Which Rookie Should Have the Best Season?
Typically a question like this is kind of a formality as it is typically the teams’ first round pick, and if it’s not him or like the Redskins the team doesn’t have a first round pick then it is the 2nd rounder. I don’t think the answer is that simple for the Redskins this year. Not only do the lack the first rounder, but they took high risk/high reward picks. So everyone could make a case for having a stellar season or a disappointing one.
2nd Round CB David Amerson:
Why it could be him: Amerson was a ball hawk at the college level, leading the NCAA in interceptions his sophomore year. He’s the type of guy who is capable of coming up with multiple big game defining plays over the course of the season. Amerson is also a corner who is adept at getting big returns after interceptions and could add a defensive touchdown or two, to his stat line.
Why it won’t be him: Amerson is a feast of famine type of cornerback, and too often this past year it was famine. As much as he’s capable of making game defining plays, he’s just as likely to give up game defining plays. It’s an inconsistency in this game that could lead the team to decide that he’s best served as a reserve behind DeAngelo Hall, Josh Wilson and E.J. Biggers this season while he develops. He very well might not even see the field enough to warrant consideration of the best rookie season.
3rd Round TE Jordan Reed:
Why it could be him: Reed has a lot of potential in that joker tight end role and could be a weapon that creates major match-up problems for opposing defenses. He could quickly become the Redskins number two target behind Pierre Garcon, especially if Fred Davis doesn’t recover well from the injury. Reed could also be a big Red Zone weapon, not just with his receiving skills, but some trick plays involving his rushing could be in the works as well.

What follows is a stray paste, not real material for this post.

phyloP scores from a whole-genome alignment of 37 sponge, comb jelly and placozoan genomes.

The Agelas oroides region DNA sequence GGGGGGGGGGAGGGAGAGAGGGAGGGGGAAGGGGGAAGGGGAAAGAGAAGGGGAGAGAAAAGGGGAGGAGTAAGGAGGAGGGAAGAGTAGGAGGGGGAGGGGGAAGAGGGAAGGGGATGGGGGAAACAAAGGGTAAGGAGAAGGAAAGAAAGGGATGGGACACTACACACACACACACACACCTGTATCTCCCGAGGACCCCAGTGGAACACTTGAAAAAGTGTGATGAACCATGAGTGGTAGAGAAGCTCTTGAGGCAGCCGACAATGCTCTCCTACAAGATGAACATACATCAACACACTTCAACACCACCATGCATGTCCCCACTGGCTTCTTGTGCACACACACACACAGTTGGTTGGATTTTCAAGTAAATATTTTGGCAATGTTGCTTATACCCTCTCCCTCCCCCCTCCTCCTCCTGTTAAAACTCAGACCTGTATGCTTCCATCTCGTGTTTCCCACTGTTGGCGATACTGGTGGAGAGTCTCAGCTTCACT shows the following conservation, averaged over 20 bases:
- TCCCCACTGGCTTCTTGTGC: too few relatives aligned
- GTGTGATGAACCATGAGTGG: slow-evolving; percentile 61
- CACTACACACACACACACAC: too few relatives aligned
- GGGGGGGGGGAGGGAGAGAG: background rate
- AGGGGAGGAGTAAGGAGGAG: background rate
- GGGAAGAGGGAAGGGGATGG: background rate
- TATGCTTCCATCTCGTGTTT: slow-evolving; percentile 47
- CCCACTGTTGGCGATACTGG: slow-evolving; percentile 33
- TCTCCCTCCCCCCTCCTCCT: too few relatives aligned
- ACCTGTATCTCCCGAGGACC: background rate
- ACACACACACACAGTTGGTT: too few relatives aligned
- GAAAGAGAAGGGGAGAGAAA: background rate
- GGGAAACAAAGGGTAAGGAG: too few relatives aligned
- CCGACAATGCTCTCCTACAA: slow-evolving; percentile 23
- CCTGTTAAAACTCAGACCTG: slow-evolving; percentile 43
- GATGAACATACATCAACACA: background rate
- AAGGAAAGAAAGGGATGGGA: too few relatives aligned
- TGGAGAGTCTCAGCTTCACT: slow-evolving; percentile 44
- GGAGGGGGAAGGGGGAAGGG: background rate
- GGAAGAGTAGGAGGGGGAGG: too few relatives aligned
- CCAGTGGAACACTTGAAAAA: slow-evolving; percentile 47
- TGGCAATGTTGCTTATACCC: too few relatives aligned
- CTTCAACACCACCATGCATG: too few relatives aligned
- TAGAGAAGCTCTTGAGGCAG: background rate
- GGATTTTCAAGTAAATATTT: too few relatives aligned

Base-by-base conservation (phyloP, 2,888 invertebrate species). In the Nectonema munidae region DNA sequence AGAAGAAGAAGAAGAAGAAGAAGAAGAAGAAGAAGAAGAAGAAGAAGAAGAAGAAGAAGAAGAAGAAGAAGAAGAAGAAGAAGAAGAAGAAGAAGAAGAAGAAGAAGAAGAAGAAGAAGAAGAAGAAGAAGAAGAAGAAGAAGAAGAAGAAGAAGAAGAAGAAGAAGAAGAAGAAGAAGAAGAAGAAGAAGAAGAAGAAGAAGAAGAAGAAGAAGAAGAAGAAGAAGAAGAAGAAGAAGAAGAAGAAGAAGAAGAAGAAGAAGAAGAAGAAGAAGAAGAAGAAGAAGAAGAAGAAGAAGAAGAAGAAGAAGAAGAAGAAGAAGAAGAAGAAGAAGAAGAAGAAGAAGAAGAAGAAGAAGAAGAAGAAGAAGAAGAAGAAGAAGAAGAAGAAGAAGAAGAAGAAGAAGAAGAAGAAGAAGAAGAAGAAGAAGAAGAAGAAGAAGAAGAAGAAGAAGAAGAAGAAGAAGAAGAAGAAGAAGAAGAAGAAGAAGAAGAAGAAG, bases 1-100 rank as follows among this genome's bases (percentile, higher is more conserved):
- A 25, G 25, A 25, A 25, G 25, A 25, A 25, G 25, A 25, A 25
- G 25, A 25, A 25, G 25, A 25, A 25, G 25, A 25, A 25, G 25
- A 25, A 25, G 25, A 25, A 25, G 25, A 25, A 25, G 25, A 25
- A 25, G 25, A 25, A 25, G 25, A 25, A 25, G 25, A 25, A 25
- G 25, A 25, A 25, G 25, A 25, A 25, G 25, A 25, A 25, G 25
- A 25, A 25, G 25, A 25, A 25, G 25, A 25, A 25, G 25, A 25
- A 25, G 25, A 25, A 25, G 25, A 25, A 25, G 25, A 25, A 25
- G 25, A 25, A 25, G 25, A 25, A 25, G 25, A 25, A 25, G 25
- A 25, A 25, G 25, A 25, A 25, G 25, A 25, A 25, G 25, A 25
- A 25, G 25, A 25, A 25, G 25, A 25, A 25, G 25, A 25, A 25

Why it won’t be him: Reed has a lot of promise, but he’s pretty raw overall, given that he started his career at Florida as a quarterback and dealt with some injury issues slowing his development in college. If Fred Davis is healthy it will make it hard for Reed to make an impact. Also, the Redskins have never really been a team to involve two tight ends in the passing game at the same time, so if Davis is the number one, there will be few targets for the rest of the TE’s. Finally, the Redskins are a run first team, and Reed’s lack of blocking ability could make him a liability if he’s out there too often.
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4th Round S Phillip Thomas:
Why it could be him: Thomas has a really good chance to start next season, something that isn’t as clear with the two rookies ahead of him, or any of the players picked behind him. Thomas is a ballhawking safety so he definitely could come up with his fair share of turnovers next year. Thomas has also shown himself to be a quality blitzer so he could add some sacks next season as well.
Why it won’t be him: Though he has the potential to do it, Thomas is probably miscast if he’s forced to play free safety next year. While he may still be the Redskins best option in that role, he will probably more likely suffer growing pains in that position.
5th Round RB Chris Thompson:
Why it could be him: Thompson has game breaking speed and could have a major situational role on the offense, both as a runner and receiver. Though his touches won’t be starting level, he could come up with some big gains and huge game deciding plays. Thompson also could potentially be used as a weapon in the return game as well.